Category Archives: Werkzeug

Werkzeuge, Werkstoffe und ihre Anwendung, vor allem kuriose Sorten und Arten. Klebeband. Heißkleber. Draht. Bindfaden.

Services to sign up for: and

So I’ve plunked down 100 bucks for an early bird developer account at, a new social network. So why would anyone pay for something like this, if Facebook and Twitter and everything else is free? Because it isn’t.

Facebook and Twitter live off selling their users to advertisers. Nothing wrong with that, but it means that more and more, they choose to implement features and control the user experience to maximize value for the advertisers. What the users want and how they would like to be treated becomes less important. And third-party applications and their developers make things complicated, since they do not help generating ad revenue, so more and more, they’re shut out or severely restricted.

Dalton Caldwell was annoyed by that, decided to do something about it: create a new social media platform, but instead of financing it through advertising, have the users pay for it. At least in principle, it aligns the interests of the platform company with that of the users, since happy users will generate more revenue. Right now, it’s an experiment (but it’s looking like it might get very successful, with over 12.000 paying users signing up in less than two months). Right now I have the bragging rights to be the first among my friends to have signed up, but that mainly means that none of my friends are on yet. We’ll see if that changes within the next 12 months.

Which brings me to the second service: if-this-then-that, or IFTTT for short. I now have a plethora of social media accounts, and distributing the various thoughts that I sometimes find worth publishing can become tedious. IFTTT helps with that: it monitors your account on any of 30 or so services (you decided with ones), and then cross-posts new posts from one service to any other one of your choosing. You decide which service to monitor and what to post where by settings up simple recipes: if I publish a new blog post, take it’s title and URL and post it to, Facebook and Twitter. I’ve just started using it, but from what I can see from my friends using it, it looks like a very useful tool.

Identifying and reparing broken MP3s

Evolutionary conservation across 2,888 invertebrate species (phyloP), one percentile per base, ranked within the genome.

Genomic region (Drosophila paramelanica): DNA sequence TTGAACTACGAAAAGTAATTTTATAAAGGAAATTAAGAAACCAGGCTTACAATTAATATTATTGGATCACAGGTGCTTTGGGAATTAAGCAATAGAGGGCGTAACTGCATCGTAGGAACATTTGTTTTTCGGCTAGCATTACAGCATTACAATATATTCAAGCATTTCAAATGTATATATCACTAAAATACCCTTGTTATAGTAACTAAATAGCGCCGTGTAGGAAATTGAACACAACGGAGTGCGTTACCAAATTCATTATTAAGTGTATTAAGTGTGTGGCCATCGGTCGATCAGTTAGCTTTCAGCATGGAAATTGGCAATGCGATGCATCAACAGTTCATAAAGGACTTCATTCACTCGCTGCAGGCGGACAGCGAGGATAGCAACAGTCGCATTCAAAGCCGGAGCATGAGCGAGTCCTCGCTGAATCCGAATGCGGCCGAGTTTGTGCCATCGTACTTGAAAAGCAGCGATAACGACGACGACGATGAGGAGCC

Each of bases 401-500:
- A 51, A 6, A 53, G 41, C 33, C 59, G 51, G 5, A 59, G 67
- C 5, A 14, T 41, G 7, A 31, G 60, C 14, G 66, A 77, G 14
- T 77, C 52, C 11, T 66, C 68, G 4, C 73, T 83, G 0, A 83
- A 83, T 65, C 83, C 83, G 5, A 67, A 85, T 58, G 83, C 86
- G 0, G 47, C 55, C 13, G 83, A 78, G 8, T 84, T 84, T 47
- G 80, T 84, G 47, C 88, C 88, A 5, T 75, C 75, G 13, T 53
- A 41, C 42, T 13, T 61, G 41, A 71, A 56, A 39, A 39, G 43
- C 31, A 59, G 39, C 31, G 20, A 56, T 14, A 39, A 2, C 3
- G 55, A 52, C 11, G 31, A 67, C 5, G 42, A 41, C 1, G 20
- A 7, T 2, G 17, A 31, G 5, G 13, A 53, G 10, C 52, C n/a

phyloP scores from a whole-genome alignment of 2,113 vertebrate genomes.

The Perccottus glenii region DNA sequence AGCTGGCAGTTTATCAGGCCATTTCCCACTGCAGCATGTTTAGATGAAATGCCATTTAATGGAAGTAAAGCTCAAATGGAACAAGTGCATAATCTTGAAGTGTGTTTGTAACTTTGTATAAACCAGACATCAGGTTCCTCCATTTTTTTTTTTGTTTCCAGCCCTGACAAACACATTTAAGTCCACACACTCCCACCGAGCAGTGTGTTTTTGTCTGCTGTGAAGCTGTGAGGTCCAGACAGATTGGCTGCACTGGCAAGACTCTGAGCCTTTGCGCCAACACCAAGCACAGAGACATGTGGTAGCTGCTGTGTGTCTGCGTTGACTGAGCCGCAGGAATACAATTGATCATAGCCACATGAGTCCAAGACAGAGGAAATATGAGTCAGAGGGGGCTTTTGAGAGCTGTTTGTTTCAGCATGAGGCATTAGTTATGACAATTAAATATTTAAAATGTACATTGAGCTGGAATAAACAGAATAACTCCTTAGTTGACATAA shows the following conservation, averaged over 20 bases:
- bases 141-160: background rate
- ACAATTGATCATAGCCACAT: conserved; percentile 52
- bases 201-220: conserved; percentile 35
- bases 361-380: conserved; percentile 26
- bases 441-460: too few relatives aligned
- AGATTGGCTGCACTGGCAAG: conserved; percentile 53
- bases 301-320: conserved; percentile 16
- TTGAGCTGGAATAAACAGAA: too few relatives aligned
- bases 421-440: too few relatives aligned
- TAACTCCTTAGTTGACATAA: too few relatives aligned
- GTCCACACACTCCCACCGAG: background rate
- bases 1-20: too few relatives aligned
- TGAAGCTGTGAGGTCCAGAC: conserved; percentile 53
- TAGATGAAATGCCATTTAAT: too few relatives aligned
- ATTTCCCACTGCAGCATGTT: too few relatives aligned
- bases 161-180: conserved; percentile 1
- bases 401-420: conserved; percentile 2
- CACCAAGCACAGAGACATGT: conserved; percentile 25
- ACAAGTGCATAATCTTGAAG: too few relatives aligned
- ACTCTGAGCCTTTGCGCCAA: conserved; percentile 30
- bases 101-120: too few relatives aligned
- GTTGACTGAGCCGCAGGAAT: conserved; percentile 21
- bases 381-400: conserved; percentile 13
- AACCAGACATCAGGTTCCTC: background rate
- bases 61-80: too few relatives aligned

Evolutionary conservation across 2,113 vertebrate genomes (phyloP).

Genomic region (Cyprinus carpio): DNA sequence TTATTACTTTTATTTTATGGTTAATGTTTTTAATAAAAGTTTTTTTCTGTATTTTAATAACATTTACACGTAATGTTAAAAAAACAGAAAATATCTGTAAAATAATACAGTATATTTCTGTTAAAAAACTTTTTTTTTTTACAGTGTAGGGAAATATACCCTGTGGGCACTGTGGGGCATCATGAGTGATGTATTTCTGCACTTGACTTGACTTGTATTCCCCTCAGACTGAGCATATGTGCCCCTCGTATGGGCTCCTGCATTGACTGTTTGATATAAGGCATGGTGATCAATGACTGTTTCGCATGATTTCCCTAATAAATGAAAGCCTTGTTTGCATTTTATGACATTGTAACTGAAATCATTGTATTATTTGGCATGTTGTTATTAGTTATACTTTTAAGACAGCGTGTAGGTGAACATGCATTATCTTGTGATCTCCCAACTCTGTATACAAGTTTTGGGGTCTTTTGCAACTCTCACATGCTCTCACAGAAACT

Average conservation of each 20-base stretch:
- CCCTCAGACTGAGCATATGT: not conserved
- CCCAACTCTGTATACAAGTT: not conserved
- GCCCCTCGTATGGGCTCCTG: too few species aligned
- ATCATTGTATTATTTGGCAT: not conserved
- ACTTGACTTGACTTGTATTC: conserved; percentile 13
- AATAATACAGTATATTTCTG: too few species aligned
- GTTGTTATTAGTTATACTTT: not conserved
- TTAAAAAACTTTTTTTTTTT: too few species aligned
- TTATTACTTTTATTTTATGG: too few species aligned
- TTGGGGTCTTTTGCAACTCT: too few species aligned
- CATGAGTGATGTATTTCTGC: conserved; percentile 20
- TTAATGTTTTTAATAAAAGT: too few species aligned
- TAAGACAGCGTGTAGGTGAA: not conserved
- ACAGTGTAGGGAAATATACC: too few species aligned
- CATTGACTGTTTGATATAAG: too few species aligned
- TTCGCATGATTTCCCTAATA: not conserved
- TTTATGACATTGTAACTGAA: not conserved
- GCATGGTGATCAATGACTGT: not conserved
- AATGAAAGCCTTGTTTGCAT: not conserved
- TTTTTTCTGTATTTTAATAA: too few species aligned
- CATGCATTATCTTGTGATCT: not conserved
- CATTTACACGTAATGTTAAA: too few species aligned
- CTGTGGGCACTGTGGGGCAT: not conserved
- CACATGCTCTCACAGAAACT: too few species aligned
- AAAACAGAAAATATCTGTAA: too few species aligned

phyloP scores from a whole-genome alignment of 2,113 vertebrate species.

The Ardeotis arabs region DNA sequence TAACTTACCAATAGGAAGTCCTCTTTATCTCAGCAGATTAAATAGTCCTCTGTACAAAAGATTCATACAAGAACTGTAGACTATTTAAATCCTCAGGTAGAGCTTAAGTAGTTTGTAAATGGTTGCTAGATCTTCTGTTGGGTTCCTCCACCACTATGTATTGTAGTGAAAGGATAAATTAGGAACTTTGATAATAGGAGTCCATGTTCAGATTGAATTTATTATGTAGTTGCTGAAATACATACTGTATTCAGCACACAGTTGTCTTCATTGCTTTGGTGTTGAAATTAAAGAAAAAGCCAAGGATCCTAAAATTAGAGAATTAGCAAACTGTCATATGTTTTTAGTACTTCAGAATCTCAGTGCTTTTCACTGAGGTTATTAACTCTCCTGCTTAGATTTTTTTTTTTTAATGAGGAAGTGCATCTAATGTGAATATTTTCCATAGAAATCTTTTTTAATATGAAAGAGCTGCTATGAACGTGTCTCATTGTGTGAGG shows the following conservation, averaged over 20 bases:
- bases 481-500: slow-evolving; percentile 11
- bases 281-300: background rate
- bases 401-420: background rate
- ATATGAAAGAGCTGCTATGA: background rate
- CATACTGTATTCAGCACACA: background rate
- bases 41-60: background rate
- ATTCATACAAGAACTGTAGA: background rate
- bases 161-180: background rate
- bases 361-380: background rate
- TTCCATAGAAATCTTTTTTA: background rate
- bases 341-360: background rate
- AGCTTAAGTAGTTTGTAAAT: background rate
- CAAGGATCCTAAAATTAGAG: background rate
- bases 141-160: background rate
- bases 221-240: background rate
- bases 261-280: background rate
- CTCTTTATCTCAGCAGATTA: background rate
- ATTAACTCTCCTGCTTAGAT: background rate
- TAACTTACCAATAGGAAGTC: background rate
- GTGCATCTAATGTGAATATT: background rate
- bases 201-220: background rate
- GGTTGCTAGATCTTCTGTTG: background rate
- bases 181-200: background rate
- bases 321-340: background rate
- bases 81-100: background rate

I only recently learned about iTunes being able to transcode music into 128kbit/s AAC on the fly, while syncing to the iPhone. Quite useful, since I’m keeping my music in 256 or 320 kbit/s MP3. Using the lower bitrate AAC on the iPhone still gives me decent quality on the go, while saving space for more music and apps.

Only one annoying problem: over the years and moving the music library from machine to machine, some files got corrupted. When I come across one during playback and I’m sufficiently annoyed by the problem, I’ll simply delete it and re-rip it, or buy a copy from the store. However, when iTunes tries to transcode all the files I want synced to my iPhone, it stumbles over files with encoding problems, and stops syncing. And the error message doesn’t even identify the file it’s having problems with, only the song title. Bummer.

iTunes does not appear to have a way to check and mark files with encoding problems, so you have to rely on identifying problematic files by playing them. Not very convenient. Luckily, I found MP3 Scan+Repair, a Mac program that will check a batch of files, identify broken ones, and even try to repair them.

You can drag files from the Finder or iTunes into MP3sar’s main window, and it will immediately start scanning them. Using the display filter buttons in the toolbar, you can show only the problematics files, select them, and let the program try and repair them. In my limited testing so far, M3SAR does a good job of identifying and repairing the files, even if some problems will only fix the file format, but not remove audible errors. But for being able to quickly see which of the twelve different versions of My Funny Valentine is stopping iTunes from syncing my iPhone is absolutely worth it.